Video and sound installation at Kilmainham Gaol, Dublin.

In his first issue of The Nation newspaper in 1842, Thomas Davis called on artists to rectify the absence of artworks reflecting the Irish perspective. Irish artists of the period did not paint their history because of a perception that such artworks would not be acceptable to the establishment. For the group exhibition, ‘Dearadh: Visionaries of 1791 to 1803’ at Kilmainham Gaol in 2003, artists were invited to respond to Davis’s provocation and to re-examine this period in history (1791-1803). Augustine O’Donoghue’s work for the exhibition took as the starting point Irish Republican, Robert Emmet’s famous speech from the dock, when he asked that his epitaph not be written until Ireland took its place among the nations of the earth.

O’Donoghue’s installation, Not Yet Emmet, asks this question of contemporary Ireland and looked to current politics for an answer, with the response reflected in the artwork title. The installation consisted of three videos and a sound work. The first video focused on the idea of democracy in Ireland and dealt with the decision of the Irish government to allow Shannon Airport to be used by the US military to refuel planes and to transport troops and equipment to the Middle East during the Iraq War. This decision appeared to be against the wishes of the vast majority of people in Ireland, and the issue dominated Irish politics at the time of the exhibition. The video showed a demonstration that took place outside the gates of Dáil Éireann, in an attempt to force the government to listen to the public. Gardai wearing riot gear without identification numbers arrived on the scene and proceeded to remove protesters. The video also features speeches made at the end of the demonstration, which made references to democracy and civil liberties.

The second video looked at a more localised issue. It is often said that that we can judge ourselves by looking at how we treat the most venerable in our society. This video focused on a demonstration which took place outside the offices of Sean Arda TD, against cuts in funding for Our Lady’s Children’s Hospital in Crumlin. The demonstration was organised by local people and parents of children who attended the hospital, following the tragic death of a child when her surgery was postponed, due to a lack of intensive care nursing staff. The conversation between the TD and the people not only focused on the hospital cuts, but on the wider issues of inequality in Irish society during the Celtic Tiger era.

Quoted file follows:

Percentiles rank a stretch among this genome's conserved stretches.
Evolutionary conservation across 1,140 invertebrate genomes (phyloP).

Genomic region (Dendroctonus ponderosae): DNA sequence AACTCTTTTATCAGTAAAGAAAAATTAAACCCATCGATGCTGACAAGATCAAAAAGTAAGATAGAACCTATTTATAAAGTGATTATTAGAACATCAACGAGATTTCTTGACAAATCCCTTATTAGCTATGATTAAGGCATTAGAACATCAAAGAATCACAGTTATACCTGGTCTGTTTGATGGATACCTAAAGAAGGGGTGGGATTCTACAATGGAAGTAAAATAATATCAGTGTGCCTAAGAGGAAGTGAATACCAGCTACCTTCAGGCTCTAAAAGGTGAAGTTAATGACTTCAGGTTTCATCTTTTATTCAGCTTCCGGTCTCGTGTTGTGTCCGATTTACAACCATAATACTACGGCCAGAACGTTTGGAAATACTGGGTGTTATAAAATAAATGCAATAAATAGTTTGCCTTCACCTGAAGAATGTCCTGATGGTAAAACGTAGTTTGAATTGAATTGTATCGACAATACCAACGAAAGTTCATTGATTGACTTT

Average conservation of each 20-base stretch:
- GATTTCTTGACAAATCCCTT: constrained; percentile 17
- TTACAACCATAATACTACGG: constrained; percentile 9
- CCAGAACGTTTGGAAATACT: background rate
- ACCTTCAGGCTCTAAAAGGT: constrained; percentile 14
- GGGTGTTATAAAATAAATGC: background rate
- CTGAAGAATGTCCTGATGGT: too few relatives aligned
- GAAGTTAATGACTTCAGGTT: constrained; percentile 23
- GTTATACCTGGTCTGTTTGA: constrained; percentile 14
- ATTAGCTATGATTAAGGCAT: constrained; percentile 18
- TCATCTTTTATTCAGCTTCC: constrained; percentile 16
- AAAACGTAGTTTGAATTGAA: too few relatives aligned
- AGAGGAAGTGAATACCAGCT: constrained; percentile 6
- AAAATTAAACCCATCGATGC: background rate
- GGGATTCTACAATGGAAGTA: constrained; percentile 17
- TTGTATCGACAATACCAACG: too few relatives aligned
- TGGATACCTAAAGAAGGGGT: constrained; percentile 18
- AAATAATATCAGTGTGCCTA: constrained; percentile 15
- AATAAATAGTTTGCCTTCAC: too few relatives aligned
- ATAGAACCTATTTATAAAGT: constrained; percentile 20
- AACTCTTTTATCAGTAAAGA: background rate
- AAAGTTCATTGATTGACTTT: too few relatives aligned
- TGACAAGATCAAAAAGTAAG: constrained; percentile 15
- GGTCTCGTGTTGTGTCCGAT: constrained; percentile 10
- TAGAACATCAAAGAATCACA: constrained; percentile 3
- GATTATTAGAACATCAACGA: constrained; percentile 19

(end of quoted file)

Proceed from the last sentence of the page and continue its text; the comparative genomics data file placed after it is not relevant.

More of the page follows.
The third video focused on Irish citizenship. At the time, Ireland had seen a huge increase in the number of immigrants, many of whom came because the Irish government had issued visas or work authorisations, or because, as EU nationals, they were entitled to work here without prior permission. Others came to Ireland as refugees or asylums seekers, which brought many changes and challenges to Irish society and Irish identity, as we became a more multicultural society. This video shows a demonstration organised by residents against racism outside the gates of Dáil Éireann. The demonstration was organised in response to a Supreme Court judgement not to grant residency to non-Irish born parents of Irish children, which may result in Irish citizens being forced to leave the country with their parents on deportation orders. The location of the installation was poignant, as the work had a direct relationship with the history of Kilmainham Gaol – once used as a holding bay for many thousands of Irish people who emigrated to destinations around the world. In the official guided tour of the gaol, the huge contribution that Irish immigrants made to their respective new countries is both acknowledged and celebrated.

The audio piece for the installation consisted of assorted sounds – including songs, music, chants and the banging of pots and pans – recorded at various marches, demonstrations and gatherings in Ireland and across Europe, many containing lyrics and chants referring to revolution. The sound piece was installed outside, over the doorway of Kilmainham Gaol, where public executions used to take place. Historically, crowds would gather outside the jail to witness these executions; writers and poets would compose songs about the person who was about to be executed and sell them to the crowd.